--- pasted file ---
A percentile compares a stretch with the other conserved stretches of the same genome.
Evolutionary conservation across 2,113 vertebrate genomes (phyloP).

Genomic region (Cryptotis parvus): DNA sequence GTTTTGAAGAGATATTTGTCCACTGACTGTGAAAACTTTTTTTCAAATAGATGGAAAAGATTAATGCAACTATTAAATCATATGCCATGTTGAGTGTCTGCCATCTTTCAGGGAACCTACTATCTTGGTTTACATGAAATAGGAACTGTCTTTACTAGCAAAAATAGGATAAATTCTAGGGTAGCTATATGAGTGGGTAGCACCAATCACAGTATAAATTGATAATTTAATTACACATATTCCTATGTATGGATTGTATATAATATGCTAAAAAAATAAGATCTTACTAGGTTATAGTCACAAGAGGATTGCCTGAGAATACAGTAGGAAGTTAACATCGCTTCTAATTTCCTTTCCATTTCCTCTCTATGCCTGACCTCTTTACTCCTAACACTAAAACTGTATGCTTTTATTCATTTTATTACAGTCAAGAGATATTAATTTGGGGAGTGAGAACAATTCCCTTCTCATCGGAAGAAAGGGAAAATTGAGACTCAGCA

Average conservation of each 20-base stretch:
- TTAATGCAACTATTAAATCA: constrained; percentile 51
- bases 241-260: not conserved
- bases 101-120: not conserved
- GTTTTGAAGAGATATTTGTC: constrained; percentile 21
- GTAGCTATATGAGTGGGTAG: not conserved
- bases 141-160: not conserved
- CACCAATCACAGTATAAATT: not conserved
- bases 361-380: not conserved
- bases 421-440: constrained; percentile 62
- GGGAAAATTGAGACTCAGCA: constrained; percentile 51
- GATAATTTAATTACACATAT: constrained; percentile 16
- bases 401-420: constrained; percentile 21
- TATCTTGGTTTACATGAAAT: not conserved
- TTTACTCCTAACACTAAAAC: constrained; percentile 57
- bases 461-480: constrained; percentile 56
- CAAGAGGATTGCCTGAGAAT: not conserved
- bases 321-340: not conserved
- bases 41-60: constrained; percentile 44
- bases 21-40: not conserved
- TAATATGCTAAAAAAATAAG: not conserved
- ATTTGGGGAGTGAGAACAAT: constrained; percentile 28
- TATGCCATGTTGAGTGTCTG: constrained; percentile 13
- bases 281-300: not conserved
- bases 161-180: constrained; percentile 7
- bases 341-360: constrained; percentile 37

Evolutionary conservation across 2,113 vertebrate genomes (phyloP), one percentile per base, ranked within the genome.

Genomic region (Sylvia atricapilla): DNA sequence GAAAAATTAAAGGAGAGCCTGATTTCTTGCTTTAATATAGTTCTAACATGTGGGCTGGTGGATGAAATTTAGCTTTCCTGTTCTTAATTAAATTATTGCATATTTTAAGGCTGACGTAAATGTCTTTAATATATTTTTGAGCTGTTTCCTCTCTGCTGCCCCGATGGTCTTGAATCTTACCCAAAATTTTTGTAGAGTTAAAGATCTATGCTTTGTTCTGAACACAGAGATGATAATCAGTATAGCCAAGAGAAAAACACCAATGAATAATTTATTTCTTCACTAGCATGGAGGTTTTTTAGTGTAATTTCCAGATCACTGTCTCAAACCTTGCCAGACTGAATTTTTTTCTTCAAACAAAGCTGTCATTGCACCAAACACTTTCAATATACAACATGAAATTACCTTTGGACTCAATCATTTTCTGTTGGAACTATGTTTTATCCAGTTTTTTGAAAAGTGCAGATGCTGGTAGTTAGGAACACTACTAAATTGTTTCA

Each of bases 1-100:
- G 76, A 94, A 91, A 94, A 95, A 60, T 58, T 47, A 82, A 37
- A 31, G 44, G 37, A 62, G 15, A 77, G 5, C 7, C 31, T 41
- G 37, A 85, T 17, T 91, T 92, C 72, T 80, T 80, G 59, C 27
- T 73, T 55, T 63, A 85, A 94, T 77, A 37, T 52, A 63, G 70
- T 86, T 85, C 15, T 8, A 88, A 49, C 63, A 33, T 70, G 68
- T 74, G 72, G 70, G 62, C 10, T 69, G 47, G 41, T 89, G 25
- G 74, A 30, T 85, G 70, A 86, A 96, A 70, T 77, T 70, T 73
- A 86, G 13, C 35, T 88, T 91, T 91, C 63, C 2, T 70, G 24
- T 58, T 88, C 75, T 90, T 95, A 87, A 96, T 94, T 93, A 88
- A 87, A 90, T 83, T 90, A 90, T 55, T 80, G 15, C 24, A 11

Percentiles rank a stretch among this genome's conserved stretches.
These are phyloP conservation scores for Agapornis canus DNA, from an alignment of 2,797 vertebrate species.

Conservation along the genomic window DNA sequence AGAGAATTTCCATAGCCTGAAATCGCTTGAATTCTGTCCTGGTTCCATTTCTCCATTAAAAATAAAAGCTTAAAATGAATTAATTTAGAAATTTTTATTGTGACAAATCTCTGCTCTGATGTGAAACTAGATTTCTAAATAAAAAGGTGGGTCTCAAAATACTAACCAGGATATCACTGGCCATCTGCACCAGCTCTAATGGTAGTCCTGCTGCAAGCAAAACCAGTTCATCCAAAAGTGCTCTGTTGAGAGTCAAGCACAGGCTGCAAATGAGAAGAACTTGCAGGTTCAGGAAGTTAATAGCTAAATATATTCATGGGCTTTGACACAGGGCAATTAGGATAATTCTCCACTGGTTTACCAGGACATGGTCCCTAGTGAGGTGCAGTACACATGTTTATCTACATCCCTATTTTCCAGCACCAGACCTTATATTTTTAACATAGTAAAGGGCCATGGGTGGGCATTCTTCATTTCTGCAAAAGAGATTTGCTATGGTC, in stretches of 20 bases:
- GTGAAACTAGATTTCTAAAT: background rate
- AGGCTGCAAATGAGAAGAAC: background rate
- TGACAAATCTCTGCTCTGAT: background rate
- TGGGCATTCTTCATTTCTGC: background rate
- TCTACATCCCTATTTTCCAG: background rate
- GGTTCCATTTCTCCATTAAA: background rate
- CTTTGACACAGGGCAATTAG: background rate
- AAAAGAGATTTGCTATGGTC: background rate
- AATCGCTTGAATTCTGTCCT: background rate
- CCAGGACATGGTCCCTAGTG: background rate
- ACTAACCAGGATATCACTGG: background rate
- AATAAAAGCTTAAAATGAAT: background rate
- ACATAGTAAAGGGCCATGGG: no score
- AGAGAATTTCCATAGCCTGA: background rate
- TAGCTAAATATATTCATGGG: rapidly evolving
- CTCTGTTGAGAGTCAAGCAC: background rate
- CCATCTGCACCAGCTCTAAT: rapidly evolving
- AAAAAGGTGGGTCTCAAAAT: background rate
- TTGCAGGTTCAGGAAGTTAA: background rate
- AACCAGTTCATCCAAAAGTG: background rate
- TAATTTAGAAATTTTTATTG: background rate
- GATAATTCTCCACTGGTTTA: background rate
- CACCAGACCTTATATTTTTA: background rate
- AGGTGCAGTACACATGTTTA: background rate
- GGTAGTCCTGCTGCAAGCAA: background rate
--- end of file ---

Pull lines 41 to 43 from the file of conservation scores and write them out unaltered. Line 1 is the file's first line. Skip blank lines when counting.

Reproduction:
- T 58, T 88, C 75, T 90, T 95, A 87, A 96, T 94, T 93, A 88
- A 87, A 90, T 83, T 90, A 90, T 55, T 80, G 15, C 24, A 11

Percentiles rank a stretch among this genome's conserved stretches.